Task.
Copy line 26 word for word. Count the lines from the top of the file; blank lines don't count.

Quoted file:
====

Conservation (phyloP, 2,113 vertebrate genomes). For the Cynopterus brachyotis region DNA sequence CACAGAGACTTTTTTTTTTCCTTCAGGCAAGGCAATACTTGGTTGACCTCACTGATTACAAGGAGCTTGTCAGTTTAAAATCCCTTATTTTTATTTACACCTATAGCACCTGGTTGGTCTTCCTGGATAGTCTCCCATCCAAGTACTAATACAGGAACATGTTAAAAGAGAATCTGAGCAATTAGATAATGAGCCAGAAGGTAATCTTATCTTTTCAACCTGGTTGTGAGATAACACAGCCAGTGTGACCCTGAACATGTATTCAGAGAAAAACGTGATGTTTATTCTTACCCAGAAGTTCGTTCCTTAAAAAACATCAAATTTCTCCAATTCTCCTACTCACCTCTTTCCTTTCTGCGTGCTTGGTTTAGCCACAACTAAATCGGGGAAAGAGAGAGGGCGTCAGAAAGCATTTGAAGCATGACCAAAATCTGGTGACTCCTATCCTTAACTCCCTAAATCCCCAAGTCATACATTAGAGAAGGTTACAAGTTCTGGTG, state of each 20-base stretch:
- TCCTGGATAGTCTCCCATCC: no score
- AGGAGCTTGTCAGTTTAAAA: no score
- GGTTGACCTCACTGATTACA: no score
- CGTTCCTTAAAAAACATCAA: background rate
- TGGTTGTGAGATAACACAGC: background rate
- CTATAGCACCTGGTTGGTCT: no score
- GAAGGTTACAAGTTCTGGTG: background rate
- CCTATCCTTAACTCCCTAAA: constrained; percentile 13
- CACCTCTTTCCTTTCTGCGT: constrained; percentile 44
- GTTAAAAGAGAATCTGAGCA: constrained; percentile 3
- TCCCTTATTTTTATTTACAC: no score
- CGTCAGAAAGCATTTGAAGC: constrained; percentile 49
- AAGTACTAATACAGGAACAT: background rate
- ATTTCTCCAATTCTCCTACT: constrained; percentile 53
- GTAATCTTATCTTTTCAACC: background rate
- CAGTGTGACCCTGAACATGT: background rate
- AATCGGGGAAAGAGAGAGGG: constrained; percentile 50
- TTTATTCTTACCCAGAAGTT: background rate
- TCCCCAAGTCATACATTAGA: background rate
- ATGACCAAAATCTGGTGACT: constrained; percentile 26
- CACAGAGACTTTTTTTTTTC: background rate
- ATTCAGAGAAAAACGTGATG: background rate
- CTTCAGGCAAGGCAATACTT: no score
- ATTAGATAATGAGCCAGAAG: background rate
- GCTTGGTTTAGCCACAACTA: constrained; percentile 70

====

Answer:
- GCTTGGTTTAGCCACAACTA: constrained; percentile 70